At 5:00 this morning I found myself lying in bed, wide awake, thinking about this painting and wondering what marks I might add to lift it out of the ordinary and "make it a winner."
Eventually I fell asleep, and began to dream, and in my dream there were several people I've known and admired through the years, beautiful people, who appeared (in the dream) to take an interest in me but either didn't follow through on their promises or were just using me; some couldn't even remember my name.
I woke up thinking, "What on earth was that about?" I mused for a bit, then settled down with my current reading -- John Daido Loori's Zen and the Art of Creativity.
After a few pages I settled into meditation, and realized I was remembering what it felt like to paint this painting. And it was, quite possibly, the first time I have ever been fully engaged in that act. I was using a short brush, so I was close to the canvas, and I could feel the memory of it in my heart; that I was listening to the painting, letting it tell me what to do rather than "thinking" -- what would look good here, what should I do next.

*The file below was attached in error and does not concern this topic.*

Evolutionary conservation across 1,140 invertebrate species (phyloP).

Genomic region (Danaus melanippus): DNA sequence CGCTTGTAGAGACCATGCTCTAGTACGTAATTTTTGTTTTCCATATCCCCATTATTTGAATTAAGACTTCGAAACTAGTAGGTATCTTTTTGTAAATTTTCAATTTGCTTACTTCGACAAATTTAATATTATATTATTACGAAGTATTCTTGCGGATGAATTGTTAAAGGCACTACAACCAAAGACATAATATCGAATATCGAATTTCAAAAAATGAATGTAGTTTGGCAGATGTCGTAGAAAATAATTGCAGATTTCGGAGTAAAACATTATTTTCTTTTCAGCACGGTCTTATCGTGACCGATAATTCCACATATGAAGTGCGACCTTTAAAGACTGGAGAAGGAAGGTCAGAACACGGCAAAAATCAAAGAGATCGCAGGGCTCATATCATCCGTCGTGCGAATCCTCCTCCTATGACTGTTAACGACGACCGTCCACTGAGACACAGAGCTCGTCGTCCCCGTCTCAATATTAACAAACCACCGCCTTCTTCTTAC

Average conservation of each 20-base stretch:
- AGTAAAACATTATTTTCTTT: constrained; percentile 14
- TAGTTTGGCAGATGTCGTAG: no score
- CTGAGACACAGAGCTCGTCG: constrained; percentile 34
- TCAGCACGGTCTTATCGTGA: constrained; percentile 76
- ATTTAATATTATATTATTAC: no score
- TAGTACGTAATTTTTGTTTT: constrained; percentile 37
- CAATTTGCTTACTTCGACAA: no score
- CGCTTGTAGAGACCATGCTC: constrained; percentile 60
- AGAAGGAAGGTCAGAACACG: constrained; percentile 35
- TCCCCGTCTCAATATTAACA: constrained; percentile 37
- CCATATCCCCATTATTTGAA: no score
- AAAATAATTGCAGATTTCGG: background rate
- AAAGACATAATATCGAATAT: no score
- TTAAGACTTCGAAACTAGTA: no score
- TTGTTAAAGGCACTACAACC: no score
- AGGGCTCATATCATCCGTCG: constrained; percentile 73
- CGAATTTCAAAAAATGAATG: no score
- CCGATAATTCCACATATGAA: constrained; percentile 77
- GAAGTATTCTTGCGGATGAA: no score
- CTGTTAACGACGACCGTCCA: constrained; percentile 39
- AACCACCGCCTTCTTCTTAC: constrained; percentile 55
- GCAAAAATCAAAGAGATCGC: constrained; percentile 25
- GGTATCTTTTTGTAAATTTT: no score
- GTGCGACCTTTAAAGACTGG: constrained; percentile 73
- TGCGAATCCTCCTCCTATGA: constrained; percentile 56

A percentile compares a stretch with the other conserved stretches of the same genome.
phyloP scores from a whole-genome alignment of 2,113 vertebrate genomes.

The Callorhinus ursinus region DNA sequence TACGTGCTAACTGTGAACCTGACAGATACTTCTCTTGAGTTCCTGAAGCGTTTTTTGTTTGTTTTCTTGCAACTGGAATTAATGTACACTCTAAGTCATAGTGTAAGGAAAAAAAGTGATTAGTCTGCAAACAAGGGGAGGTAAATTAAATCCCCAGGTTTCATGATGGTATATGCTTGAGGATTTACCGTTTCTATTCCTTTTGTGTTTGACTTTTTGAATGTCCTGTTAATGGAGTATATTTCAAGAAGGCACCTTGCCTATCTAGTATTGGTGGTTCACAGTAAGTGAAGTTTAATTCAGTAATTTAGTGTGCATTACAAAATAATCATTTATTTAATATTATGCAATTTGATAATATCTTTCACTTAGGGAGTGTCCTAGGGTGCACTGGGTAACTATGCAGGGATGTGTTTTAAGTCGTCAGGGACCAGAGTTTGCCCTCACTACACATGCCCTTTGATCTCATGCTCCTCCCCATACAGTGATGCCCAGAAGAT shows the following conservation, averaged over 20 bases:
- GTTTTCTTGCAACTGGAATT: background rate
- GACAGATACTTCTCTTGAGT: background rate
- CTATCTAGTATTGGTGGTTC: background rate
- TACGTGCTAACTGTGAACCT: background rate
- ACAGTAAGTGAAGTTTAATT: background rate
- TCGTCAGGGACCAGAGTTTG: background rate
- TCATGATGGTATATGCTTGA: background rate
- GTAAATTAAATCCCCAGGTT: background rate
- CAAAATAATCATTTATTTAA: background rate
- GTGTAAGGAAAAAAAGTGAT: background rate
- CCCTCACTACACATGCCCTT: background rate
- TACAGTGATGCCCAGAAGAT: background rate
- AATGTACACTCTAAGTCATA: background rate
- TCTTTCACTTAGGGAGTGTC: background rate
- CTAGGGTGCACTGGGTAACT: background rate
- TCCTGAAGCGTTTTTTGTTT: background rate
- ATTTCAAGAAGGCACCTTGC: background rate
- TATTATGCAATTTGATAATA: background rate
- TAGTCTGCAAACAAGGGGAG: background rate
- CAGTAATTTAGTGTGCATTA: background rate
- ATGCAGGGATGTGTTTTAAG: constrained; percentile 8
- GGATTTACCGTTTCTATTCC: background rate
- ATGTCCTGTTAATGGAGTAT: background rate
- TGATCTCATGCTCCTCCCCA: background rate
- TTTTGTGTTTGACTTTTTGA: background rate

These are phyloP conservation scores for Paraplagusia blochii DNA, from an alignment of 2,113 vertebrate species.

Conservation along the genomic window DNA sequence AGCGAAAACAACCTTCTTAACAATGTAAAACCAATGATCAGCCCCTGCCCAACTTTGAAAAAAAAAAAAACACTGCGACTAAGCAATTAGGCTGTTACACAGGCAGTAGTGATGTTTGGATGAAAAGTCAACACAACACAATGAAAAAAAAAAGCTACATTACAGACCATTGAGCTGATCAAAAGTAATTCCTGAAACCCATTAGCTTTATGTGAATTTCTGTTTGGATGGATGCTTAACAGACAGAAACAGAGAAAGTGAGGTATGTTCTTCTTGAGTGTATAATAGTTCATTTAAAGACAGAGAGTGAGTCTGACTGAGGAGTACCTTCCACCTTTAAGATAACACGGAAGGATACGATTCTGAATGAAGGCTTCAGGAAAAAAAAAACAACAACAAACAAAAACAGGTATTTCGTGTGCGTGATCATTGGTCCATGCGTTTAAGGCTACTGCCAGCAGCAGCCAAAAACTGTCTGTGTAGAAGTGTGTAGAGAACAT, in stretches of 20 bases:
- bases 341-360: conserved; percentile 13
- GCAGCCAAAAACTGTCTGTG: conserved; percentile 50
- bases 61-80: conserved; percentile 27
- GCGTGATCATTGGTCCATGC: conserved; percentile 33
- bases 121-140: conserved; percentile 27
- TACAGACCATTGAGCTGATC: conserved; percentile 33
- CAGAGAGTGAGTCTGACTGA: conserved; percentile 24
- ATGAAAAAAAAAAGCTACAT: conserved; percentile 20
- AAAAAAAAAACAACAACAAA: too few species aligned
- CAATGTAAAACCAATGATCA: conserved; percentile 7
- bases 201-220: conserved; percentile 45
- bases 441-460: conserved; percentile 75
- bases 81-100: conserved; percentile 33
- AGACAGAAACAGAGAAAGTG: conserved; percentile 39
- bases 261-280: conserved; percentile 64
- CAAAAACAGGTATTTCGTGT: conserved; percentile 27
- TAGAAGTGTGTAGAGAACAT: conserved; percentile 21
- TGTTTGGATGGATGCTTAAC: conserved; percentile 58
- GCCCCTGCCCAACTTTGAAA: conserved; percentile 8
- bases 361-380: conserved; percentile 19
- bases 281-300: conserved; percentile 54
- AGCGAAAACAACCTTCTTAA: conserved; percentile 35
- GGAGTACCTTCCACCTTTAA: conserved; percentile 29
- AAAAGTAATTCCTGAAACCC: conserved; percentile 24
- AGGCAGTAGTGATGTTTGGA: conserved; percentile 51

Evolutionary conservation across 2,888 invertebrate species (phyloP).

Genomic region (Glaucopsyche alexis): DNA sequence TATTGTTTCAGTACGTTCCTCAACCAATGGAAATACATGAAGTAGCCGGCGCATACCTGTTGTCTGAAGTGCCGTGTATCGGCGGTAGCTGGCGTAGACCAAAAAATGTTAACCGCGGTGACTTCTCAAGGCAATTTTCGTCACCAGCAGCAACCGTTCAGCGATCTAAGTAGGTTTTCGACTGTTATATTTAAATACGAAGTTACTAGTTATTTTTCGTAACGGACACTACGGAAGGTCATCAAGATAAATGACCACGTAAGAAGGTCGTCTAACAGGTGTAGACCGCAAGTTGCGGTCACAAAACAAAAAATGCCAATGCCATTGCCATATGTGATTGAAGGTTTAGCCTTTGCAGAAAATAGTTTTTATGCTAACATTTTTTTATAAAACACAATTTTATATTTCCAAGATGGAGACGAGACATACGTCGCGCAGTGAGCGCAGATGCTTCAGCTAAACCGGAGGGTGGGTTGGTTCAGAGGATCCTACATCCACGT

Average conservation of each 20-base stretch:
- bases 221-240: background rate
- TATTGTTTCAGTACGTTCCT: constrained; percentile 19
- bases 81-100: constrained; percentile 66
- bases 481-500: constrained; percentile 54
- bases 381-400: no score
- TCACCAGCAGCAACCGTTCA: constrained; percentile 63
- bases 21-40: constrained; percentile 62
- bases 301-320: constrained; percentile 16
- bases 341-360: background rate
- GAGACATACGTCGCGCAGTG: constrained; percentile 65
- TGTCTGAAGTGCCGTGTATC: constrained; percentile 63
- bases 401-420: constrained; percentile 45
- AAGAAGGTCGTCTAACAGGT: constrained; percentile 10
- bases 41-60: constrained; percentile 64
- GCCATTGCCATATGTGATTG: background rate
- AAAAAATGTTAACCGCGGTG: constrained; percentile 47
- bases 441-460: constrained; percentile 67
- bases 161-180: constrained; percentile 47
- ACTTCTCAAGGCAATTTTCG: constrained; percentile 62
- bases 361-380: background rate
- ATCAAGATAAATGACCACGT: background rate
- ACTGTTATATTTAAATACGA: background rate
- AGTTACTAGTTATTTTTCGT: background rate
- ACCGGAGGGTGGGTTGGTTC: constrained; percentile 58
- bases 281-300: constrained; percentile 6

So coming back to it this morning, I realize -- it doesn't need a thing, a mark; something I arbitrarily come up with and apply. It's not about what's beautiful, or what I "think" is visually appealing. It's about presence, about collaboration, about listening and learning. It's done, it's complete, it's whole, in the same way that I, in this moment, am done, complete, and whole. And it doesn't matter if it's a winner or not: it's my child, and I treasure it. It's my teacher, and I have learned something truly special from it, about what painting is, about what it means to be in the moment, about acceptance...
Just because I'm not all "My way or the highway" doesn't mean I don't have control issues. It's just that they're not about controlling outcome; they're about controlling process.
This came to me this morning as I was reflecting on a number of issues -- the dreams I had last night after watching a local production of August, Osage County; a recent decision to leave a board I serve; and painting -- always painting.
It's really about impatience, I think: I'm always itching for resolution, and I don't have a lot of patience for what it takes to get there. As a mother, I noticed it was impatience that made it hard for me to let my children learn to do things themselves.
As a meeting leader and participant, I grow impatient with deliberation, endless discussion, and indecision. And as a painter, I have trouble allowing paintings the time they need to evolve, even though the reason I took up painting was because of the pleasure I found in working with paint, brushes, and the various techniques required to bring a work to completion.
So my question today is this: what is it I'm rushing toward, and why is it so important? What could I possibly accomplish that would have more value than the work it takes to get there? And when will I stop itching for the future, and just appreciate what's Now?